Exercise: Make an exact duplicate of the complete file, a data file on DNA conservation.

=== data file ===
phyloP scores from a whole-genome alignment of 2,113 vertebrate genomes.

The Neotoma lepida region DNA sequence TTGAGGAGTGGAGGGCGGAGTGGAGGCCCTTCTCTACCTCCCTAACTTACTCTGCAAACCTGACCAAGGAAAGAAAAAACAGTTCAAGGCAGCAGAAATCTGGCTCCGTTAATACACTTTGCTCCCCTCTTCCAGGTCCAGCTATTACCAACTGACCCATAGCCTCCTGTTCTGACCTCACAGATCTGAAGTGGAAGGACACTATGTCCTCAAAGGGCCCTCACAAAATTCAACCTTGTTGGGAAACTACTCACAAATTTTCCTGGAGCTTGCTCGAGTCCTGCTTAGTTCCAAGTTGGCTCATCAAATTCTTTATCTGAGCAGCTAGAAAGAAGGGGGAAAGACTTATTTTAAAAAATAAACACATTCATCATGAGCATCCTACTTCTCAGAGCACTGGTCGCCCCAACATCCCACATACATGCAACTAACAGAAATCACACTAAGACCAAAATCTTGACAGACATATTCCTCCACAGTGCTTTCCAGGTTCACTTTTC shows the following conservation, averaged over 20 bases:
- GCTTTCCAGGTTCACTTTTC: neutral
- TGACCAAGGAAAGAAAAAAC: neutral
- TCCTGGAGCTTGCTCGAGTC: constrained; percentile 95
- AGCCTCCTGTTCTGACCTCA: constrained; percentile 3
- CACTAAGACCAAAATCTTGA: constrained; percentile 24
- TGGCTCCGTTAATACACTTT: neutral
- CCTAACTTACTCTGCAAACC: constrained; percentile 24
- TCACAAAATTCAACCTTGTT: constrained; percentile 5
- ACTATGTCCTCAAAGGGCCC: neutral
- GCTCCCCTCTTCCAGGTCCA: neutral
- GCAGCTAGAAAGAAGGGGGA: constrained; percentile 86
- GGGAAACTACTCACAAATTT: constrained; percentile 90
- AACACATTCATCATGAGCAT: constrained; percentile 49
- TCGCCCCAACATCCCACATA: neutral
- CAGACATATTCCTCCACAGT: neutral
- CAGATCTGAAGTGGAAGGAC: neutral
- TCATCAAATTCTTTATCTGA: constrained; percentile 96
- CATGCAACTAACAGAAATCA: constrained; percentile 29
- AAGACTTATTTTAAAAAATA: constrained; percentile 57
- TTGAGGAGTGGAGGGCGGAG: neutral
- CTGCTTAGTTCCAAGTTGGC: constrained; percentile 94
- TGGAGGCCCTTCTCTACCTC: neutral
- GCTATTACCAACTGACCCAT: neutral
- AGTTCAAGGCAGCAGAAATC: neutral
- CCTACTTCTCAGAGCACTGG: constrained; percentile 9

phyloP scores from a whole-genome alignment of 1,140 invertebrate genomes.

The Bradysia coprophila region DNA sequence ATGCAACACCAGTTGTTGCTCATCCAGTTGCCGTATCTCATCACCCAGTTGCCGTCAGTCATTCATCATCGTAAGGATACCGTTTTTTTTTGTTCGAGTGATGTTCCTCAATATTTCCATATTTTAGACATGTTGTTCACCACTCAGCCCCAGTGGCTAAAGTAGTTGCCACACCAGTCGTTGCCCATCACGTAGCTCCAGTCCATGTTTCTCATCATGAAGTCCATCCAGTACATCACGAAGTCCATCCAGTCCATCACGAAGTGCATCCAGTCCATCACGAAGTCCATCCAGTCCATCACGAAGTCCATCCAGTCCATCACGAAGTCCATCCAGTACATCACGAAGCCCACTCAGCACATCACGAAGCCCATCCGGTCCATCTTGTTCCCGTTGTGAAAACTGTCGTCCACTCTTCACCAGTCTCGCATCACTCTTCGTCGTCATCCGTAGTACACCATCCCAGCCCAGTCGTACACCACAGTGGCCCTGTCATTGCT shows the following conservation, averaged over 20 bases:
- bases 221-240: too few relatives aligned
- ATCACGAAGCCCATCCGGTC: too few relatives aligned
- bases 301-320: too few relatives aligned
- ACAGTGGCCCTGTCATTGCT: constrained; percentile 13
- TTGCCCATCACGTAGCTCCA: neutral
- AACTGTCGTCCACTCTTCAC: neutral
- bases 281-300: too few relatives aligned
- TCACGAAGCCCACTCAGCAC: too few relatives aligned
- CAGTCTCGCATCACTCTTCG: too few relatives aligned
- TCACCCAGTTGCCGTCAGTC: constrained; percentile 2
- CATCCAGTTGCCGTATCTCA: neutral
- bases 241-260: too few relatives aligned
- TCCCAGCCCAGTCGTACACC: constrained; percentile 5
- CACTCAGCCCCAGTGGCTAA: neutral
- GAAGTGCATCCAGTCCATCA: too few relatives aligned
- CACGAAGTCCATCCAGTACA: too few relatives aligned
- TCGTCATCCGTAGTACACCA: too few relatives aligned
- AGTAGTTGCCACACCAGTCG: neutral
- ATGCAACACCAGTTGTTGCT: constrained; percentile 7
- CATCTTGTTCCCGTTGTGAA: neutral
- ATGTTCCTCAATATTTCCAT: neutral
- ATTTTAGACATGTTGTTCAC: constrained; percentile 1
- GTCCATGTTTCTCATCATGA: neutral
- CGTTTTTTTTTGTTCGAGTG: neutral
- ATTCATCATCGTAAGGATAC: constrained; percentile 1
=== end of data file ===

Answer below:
phyloP scores from a whole-genome alignment of 2,113 vertebrate genomes.

The Neotoma lepida region DNA sequence TTGAGGAGTGGAGGGCGGAGTGGAGGCCCTTCTCTACCTCCCTAACTTACTCTGCAAACCTGACCAAGGAAAGAAAAAACAGTTCAAGGCAGCAGAAATCTGGCTCCGTTAATACACTTTGCTCCCCTCTTCCAGGTCCAGCTATTACCAACTGACCCATAGCCTCCTGTTCTGACCTCACAGATCTGAAGTGGAAGGACACTATGTCCTCAAAGGGCCCTCACAAAATTCAACCTTGTTGGGAAACTACTCACAAATTTTCCTGGAGCTTGCTCGAGTCCTGCTTAGTTCCAAGTTGGCTCATCAAATTCTTTATCTGAGCAGCTAGAAAGAAGGGGGAAAGACTTATTTTAAAAAATAAACACATTCATCATGAGCATCCTACTTCTCAGAGCACTGGTCGCCCCAACATCCCACATACATGCAACTAACAGAAATCACACTAAGACCAAAATCTTGACAGACATATTCCTCCACAGTGCTTTCCAGGTTCACTTTTC shows the following conservation, averaged over 20 bases:
- GCTTTCCAGGTTCACTTTTC: neutral
- TGACCAAGGAAAGAAAAAAC: neutral
- TCCTGGAGCTTGCTCGAGTC: constrained; percentile 95
- AGCCTCCTGTTCTGACCTCA: constrained; percentile 3
- CACTAAGACCAAAATCTTGA: constrained; percentile 24
- TGGCTCCGTTAATACACTTT: neutral
- CCTAACTTACTCTGCAAACC: constrained; percentile 24
- TCACAAAATTCAACCTTGTT: constrained; percentile 5
- ACTATGTCCTCAAAGGGCCC: neutral
- GCTCCCCTCTTCCAGGTCCA: neutral
- GCAGCTAGAAAGAAGGGGGA: constrained; percentile 86
- GGGAAACTACTCACAAATTT: constrained; percentile 90
- AACACATTCATCATGAGCAT: constrained; percentile 49
- TCGCCCCAACATCCCACATA: neutral
- CAGACATATTCCTCCACAGT: neutral
- CAGATCTGAAGTGGAAGGAC: neutral
- TCATCAAATTCTTTATCTGA: constrained; percentile 96
- CATGCAACTAACAGAAATCA: constrained; percentile 29
- AAGACTTATTTTAAAAAATA: constrained; percentile 57
- TTGAGGAGTGGAGGGCGGAG: neutral
- CTGCTTAGTTCCAAGTTGGC: constrained; percentile 94
- TGGAGGCCCTTCTCTACCTC: neutral
- GCTATTACCAACTGACCCAT: neutral
- AGTTCAAGGCAGCAGAAATC: neutral
- CCTACTTCTCAGAGCACTGG: constrained; percentile 9

phyloP scores from a whole-genome alignment of 1,140 invertebrate genomes.

The Bradysia coprophila region DNA sequence ATGCAACACCAGTTGTTGCTCATCCAGTTGCCGTATCTCATCACCCAGTTGCCGTCAGTCATTCATCATCGTAAGGATACCGTTTTTTTTTGTTCGAGTGATGTTCCTCAATATTTCCATATTTTAGACATGTTGTTCACCACTCAGCCCCAGTGGCTAAAGTAGTTGCCACACCAGTCGTTGCCCATCACGTAGCTCCAGTCCATGTTTCTCATCATGAAGTCCATCCAGTACATCACGAAGTCCATCCAGTCCATCACGAAGTGCATCCAGTCCATCACGAAGTCCATCCAGTCCATCACGAAGTCCATCCAGTCCATCACGAAGTCCATCCAGTACATCACGAAGCCCACTCAGCACATCACGAAGCCCATCCGGTCCATCTTGTTCCCGTTGTGAAAACTGTCGTCCACTCTTCACCAGTCTCGCATCACTCTTCGTCGTCATCCGTAGTACACCATCCCAGCCCAGTCGTACACCACAGTGGCCCTGTCATTGCT shows the following conservation, averaged over 20 bases:
- bases 221-240: too few relatives aligned
- ATCACGAAGCCCATCCGGTC: too few relatives aligned
- bases 301-320: too few relatives aligned
- ACAGTGGCCCTGTCATTGCT: constrained; percentile 13
- TTGCCCATCACGTAGCTCCA: neutral
- AACTGTCGTCCACTCTTCAC: neutral
- bases 281-300: too few relatives aligned
- TCACGAAGCCCACTCAGCAC: too few relatives aligned
- CAGTCTCGCATCACTCTTCG: too few relatives aligned
- TCACCCAGTTGCCGTCAGTC: constrained; percentile 2
- CATCCAGTTGCCGTATCTCA: neutral
- bases 241-260: too few relatives aligned
- TCCCAGCCCAGTCGTACACC: constrained; percentile 5
- CACTCAGCCCCAGTGGCTAA: neutral
- GAAGTGCATCCAGTCCATCA: too few relatives aligned
- CACGAAGTCCATCCAGTACA: too few relatives aligned
- TCGTCATCCGTAGTACACCA: too few relatives aligned
- AGTAGTTGCCACACCAGTCG: neutral
- ATGCAACACCAGTTGTTGCT: constrained; percentile 7
- CATCTTGTTCCCGTTGTGAA: neutral
- ATGTTCCTCAATATTTCCAT: neutral
- ATTTTAGACATGTTGTTCAC: constrained; percentile 1
- GTCCATGTTTCTCATCATGA: neutral
- CGTTTTTTTTTGTTCGAGTG: neutral
- ATTCATCATCGTAAGGATAC: constrained; percentile 1